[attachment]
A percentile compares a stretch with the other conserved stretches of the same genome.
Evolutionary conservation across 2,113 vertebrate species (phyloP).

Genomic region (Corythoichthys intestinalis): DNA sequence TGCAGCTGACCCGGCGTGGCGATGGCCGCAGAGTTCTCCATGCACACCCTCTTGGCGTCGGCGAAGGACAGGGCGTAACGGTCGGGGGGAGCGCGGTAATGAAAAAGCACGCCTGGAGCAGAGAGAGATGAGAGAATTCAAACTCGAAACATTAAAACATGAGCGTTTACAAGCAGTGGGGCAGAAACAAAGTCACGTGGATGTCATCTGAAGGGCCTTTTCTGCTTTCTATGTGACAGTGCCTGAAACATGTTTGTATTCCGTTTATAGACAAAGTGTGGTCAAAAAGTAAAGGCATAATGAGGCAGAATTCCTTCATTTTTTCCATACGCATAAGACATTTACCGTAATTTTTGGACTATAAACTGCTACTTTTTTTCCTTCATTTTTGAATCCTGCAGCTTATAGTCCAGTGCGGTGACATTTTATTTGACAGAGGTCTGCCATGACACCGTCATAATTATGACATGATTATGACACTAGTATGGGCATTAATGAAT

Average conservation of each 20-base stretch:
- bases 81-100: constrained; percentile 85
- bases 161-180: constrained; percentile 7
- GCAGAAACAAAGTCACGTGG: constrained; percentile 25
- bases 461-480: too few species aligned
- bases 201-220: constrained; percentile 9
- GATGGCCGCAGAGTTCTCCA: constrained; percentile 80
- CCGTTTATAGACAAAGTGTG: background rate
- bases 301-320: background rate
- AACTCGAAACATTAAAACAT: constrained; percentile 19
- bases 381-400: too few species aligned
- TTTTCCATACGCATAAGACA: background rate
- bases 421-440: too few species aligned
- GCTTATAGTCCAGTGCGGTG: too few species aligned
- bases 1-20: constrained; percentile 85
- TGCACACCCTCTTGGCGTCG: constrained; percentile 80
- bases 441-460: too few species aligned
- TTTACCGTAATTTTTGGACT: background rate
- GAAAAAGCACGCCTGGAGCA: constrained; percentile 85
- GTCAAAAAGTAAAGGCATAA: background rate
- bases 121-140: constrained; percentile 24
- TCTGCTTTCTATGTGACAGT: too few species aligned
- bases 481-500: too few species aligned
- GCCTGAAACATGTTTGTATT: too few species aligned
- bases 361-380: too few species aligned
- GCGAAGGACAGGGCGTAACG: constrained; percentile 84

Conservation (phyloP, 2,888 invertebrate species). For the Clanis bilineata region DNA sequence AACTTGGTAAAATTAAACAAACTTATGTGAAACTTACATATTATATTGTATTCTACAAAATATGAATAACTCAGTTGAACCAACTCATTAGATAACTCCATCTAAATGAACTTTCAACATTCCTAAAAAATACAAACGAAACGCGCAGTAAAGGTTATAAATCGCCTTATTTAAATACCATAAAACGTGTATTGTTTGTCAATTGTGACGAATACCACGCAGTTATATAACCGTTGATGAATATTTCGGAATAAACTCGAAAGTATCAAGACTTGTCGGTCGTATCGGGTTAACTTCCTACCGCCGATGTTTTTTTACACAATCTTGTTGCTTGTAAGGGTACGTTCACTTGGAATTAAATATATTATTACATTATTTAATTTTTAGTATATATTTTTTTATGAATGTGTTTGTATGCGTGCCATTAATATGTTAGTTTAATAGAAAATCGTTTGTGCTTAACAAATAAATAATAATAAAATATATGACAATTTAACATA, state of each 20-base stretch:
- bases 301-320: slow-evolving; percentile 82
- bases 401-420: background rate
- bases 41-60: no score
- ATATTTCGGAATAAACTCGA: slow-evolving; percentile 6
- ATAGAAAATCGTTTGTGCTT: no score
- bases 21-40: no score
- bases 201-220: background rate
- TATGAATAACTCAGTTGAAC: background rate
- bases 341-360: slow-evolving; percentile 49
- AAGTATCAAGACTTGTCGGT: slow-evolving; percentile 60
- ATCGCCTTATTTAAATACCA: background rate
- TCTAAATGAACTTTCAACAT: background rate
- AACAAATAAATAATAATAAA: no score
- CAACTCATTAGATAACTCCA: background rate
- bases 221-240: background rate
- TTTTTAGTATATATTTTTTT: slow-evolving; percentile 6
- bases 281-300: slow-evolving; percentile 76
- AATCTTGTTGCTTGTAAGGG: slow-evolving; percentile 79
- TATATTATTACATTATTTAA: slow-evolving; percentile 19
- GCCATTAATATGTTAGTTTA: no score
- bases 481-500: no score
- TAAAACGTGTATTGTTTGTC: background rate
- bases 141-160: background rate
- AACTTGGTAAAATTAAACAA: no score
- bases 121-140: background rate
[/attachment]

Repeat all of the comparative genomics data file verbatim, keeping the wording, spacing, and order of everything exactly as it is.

A percentile compares a stretch with the other conserved stretches of the same genome.
Evolutionary conservation across 2,113 vertebrate species (phyloP).

Genomic region (Corythoichthys intestinalis): DNA sequence TGCAGCTGACCCGGCGTGGCGATGGCCGCAGAGTTCTCCATGCACACCCTCTTGGCGTCGGCGAAGGACAGGGCGTAACGGTCGGGGGGAGCGCGGTAATGAAAAAGCACGCCTGGAGCAGAGAGAGATGAGAGAATTCAAACTCGAAACATTAAAACATGAGCGTTTACAAGCAGTGGGGCAGAAACAAAGTCACGTGGATGTCATCTGAAGGGCCTTTTCTGCTTTCTATGTGACAGTGCCTGAAACATGTTTGTATTCCGTTTATAGACAAAGTGTGGTCAAAAAGTAAAGGCATAATGAGGCAGAATTCCTTCATTTTTTCCATACGCATAAGACATTTACCGTAATTTTTGGACTATAAACTGCTACTTTTTTTCCTTCATTTTTGAATCCTGCAGCTTATAGTCCAGTGCGGTGACATTTTATTTGACAGAGGTCTGCCATGACACCGTCATAATTATGACATGATTATGACACTAGTATGGGCATTAATGAAT

Average conservation of each 20-base stretch:
- bases 81-100: constrained; percentile 85
- bases 161-180: constrained; percentile 7
- GCAGAAACAAAGTCACGTGG: constrained; percentile 25
- bases 461-480: too few species aligned
- bases 201-220: constrained; percentile 9
- GATGGCCGCAGAGTTCTCCA: constrained; percentile 80
- CCGTTTATAGACAAAGTGTG: background rate
- bases 301-320: background rate
- AACTCGAAACATTAAAACAT: constrained; percentile 19
- bases 381-400: too few species aligned
- TTTTCCATACGCATAAGACA: background rate
- bases 421-440: too few species aligned
- GCTTATAGTCCAGTGCGGTG: too few species aligned
- bases 1-20: constrained; percentile 85
- TGCACACCCTCTTGGCGTCG: constrained; percentile 80
- bases 441-460: too few species aligned
- TTTACCGTAATTTTTGGACT: background rate
- GAAAAAGCACGCCTGGAGCA: constrained; percentile 85
- GTCAAAAAGTAAAGGCATAA: background rate
- bases 121-140: constrained; percentile 24
- TCTGCTTTCTATGTGACAGT: too few species aligned
- bases 481-500: too few species aligned
- GCCTGAAACATGTTTGTATT: too few species aligned
- bases 361-380: too few species aligned
- GCGAAGGACAGGGCGTAACG: constrained; percentile 84

Conservation (phyloP, 2,888 invertebrate species). For the Clanis bilineata region DNA sequence AACTTGGTAAAATTAAACAAACTTATGTGAAACTTACATATTATATTGTATTCTACAAAATATGAATAACTCAGTTGAACCAACTCATTAGATAACTCCATCTAAATGAACTTTCAACATTCCTAAAAAATACAAACGAAACGCGCAGTAAAGGTTATAAATCGCCTTATTTAAATACCATAAAACGTGTATTGTTTGTCAATTGTGACGAATACCACGCAGTTATATAACCGTTGATGAATATTTCGGAATAAACTCGAAAGTATCAAGACTTGTCGGTCGTATCGGGTTAACTTCCTACCGCCGATGTTTTTTTACACAATCTTGTTGCTTGTAAGGGTACGTTCACTTGGAATTAAATATATTATTACATTATTTAATTTTTAGTATATATTTTTTTATGAATGTGTTTGTATGCGTGCCATTAATATGTTAGTTTAATAGAAAATCGTTTGTGCTTAACAAATAAATAATAATAAAATATATGACAATTTAACATA, state of each 20-base stretch:
- bases 301-320: slow-evolving; percentile 82
- bases 401-420: background rate
- bases 41-60: no score
- ATATTTCGGAATAAACTCGA: slow-evolving; percentile 6
- ATAGAAAATCGTTTGTGCTT: no score
- bases 21-40: no score
- bases 201-220: background rate
- TATGAATAACTCAGTTGAAC: background rate
- bases 341-360: slow-evolving; percentile 49
- AAGTATCAAGACTTGTCGGT: slow-evolving; percentile 60
- ATCGCCTTATTTAAATACCA: background rate
- TCTAAATGAACTTTCAACAT: background rate
- AACAAATAAATAATAATAAA: no score
- CAACTCATTAGATAACTCCA: background rate
- bases 221-240: background rate
- TTTTTAGTATATATTTTTTT: slow-evolving; percentile 6
- bases 281-300: slow-evolving; percentile 76
- AATCTTGTTGCTTGTAAGGG: slow-evolving; percentile 79
- TATATTATTACATTATTTAA: slow-evolving; percentile 19
- GCCATTAATATGTTAGTTTA: no score
- bases 481-500: no score
- TAAAACGTGTATTGTTTGTC: background rate
- bases 141-160: background rate
- AACTTGGTAAAATTAAACAA: no score
- bases 121-140: background rate